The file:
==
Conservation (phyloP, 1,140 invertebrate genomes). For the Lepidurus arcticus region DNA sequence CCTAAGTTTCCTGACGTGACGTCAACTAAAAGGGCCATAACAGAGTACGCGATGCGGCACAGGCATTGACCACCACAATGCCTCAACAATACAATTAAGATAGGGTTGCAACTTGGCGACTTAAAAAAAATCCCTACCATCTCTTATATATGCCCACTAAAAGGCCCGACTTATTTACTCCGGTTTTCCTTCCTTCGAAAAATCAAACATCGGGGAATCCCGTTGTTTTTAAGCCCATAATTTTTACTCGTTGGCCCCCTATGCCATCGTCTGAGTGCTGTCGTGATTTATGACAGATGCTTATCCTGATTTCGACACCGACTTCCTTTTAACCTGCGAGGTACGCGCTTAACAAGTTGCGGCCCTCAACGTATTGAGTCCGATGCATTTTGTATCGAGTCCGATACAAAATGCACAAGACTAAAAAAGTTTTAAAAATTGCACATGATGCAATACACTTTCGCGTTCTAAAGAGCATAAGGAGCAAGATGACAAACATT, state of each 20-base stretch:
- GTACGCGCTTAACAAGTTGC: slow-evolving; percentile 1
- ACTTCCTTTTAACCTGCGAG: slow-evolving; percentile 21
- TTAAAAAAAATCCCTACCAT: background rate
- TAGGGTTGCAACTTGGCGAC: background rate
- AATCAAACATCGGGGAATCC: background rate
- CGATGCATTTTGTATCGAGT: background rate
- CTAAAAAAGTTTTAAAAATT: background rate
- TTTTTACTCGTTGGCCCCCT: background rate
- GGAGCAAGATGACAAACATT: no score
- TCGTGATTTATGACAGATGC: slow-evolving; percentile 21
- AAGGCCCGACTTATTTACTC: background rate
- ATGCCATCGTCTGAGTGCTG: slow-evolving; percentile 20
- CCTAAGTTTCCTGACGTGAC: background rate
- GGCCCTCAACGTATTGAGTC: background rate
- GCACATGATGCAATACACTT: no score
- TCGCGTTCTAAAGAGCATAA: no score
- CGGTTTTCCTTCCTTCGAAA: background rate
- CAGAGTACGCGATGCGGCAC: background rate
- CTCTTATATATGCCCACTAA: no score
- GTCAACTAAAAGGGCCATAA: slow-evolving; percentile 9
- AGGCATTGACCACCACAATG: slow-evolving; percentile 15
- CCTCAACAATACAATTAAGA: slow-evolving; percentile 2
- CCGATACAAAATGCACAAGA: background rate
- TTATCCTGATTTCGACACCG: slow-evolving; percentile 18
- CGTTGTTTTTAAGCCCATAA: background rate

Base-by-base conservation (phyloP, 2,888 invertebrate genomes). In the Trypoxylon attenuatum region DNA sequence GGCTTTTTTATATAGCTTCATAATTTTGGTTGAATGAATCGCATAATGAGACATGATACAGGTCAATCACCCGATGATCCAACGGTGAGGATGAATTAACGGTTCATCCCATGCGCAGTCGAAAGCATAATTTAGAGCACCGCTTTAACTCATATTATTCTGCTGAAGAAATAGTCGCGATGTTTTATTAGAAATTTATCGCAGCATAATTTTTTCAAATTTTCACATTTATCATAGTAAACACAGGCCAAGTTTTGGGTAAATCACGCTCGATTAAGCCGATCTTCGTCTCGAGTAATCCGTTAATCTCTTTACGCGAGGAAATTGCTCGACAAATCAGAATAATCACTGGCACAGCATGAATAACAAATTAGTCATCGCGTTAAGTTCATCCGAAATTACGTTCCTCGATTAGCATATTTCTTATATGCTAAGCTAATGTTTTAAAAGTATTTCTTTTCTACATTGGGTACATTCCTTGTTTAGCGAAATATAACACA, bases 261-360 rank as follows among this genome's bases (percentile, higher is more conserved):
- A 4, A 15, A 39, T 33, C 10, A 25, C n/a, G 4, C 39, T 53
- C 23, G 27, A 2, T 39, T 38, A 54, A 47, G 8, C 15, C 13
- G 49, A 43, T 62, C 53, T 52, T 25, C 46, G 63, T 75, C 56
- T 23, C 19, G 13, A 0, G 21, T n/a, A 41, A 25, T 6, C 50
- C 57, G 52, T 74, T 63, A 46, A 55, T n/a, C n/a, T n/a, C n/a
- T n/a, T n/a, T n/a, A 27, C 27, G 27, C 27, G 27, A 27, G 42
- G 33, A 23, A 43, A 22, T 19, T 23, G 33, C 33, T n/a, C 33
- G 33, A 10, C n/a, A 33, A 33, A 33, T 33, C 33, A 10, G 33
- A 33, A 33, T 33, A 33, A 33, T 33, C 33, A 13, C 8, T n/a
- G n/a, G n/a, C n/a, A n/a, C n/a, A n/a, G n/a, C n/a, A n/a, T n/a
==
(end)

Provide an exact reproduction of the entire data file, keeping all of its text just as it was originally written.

Conservation (phyloP, 1,140 invertebrate genomes). For the Lepidurus arcticus region DNA sequence CCTAAGTTTCCTGACGTGACGTCAACTAAAAGGGCCATAACAGAGTACGCGATGCGGCACAGGCATTGACCACCACAATGCCTCAACAATACAATTAAGATAGGGTTGCAACTTGGCGACTTAAAAAAAATCCCTACCATCTCTTATATATGCCCACTAAAAGGCCCGACTTATTTACTCCGGTTTTCCTTCCTTCGAAAAATCAAACATCGGGGAATCCCGTTGTTTTTAAGCCCATAATTTTTACTCGTTGGCCCCCTATGCCATCGTCTGAGTGCTGTCGTGATTTATGACAGATGCTTATCCTGATTTCGACACCGACTTCCTTTTAACCTGCGAGGTACGCGCTTAACAAGTTGCGGCCCTCAACGTATTGAGTCCGATGCATTTTGTATCGAGTCCGATACAAAATGCACAAGACTAAAAAAGTTTTAAAAATTGCACATGATGCAATACACTTTCGCGTTCTAAAGAGCATAAGGAGCAAGATGACAAACATT, state of each 20-base stretch:
- GTACGCGCTTAACAAGTTGC: slow-evolving; percentile 1
- ACTTCCTTTTAACCTGCGAG: slow-evolving; percentile 21
- TTAAAAAAAATCCCTACCAT: background rate
- TAGGGTTGCAACTTGGCGAC: background rate
- AATCAAACATCGGGGAATCC: background rate
- CGATGCATTTTGTATCGAGT: background rate
- CTAAAAAAGTTTTAAAAATT: background rate
- TTTTTACTCGTTGGCCCCCT: background rate
- GGAGCAAGATGACAAACATT: no score
- TCGTGATTTATGACAGATGC: slow-evolving; percentile 21
- AAGGCCCGACTTATTTACTC: background rate
- ATGCCATCGTCTGAGTGCTG: slow-evolving; percentile 20
- CCTAAGTTTCCTGACGTGAC: background rate
- GGCCCTCAACGTATTGAGTC: background rate
- GCACATGATGCAATACACTT: no score
- TCGCGTTCTAAAGAGCATAA: no score
- CGGTTTTCCTTCCTTCGAAA: background rate
- CAGAGTACGCGATGCGGCAC: background rate
- CTCTTATATATGCCCACTAA: no score
- GTCAACTAAAAGGGCCATAA: slow-evolving; percentile 9
- AGGCATTGACCACCACAATG: slow-evolving; percentile 15
- CCTCAACAATACAATTAAGA: slow-evolving; percentile 2
- CCGATACAAAATGCACAAGA: background rate
- TTATCCTGATTTCGACACCG: slow-evolving; percentile 18
- CGTTGTTTTTAAGCCCATAA: background rate

Base-by-base conservation (phyloP, 2,888 invertebrate genomes). In the Trypoxylon attenuatum region DNA sequence GGCTTTTTTATATAGCTTCATAATTTTGGTTGAATGAATCGCATAATGAGACATGATACAGGTCAATCACCCGATGATCCAACGGTGAGGATGAATTAACGGTTCATCCCATGCGCAGTCGAAAGCATAATTTAGAGCACCGCTTTAACTCATATTATTCTGCTGAAGAAATAGTCGCGATGTTTTATTAGAAATTTATCGCAGCATAATTTTTTCAAATTTTCACATTTATCATAGTAAACACAGGCCAAGTTTTGGGTAAATCACGCTCGATTAAGCCGATCTTCGTCTCGAGTAATCCGTTAATCTCTTTACGCGAGGAAATTGCTCGACAAATCAGAATAATCACTGGCACAGCATGAATAACAAATTAGTCATCGCGTTAAGTTCATCCGAAATTACGTTCCTCGATTAGCATATTTCTTATATGCTAAGCTAATGTTTTAAAAGTATTTCTTTTCTACATTGGGTACATTCCTTGTTTAGCGAAATATAACACA, bases 261-360 rank as follows among this genome's bases (percentile, higher is more conserved):
- A 4, A 15, A 39, T 33, C 10, A 25, C n/a, G 4, C 39, T 53
- C 23, G 27, A 2, T 39, T 38, A 54, A 47, G 8, C 15, C 13
- G 49, A 43, T 62, C 53, T 52, T 25, C 46, G 63, T 75, C 56
- T 23, C 19, G 13, A 0, G 21, T n/a, A 41, A 25, T 6, C 50
- C 57, G 52, T 74, T 63, A 46, A 55, T n/a, C n/a, T n/a, C n/a
- T n/a, T n/a, T n/a, A 27, C 27, G 27, C 27, G 27, A 27, G 42
- G 33, A 23, A 43, A 22, T 19, T 23, G 33, C 33, T n/a, C 33
- G 33, A 10, C n/a, A 33, A 33, A 33, T 33, C 33, A 10, G 33
- A 33, A 33, T 33, A 33, A 33, T 33, C 33, A 13, C 8, T n/a
- G n/a, G n/a, C n/a, A n/a, C n/a, A n/a, G n/a, C n/a, A n/a, T n/a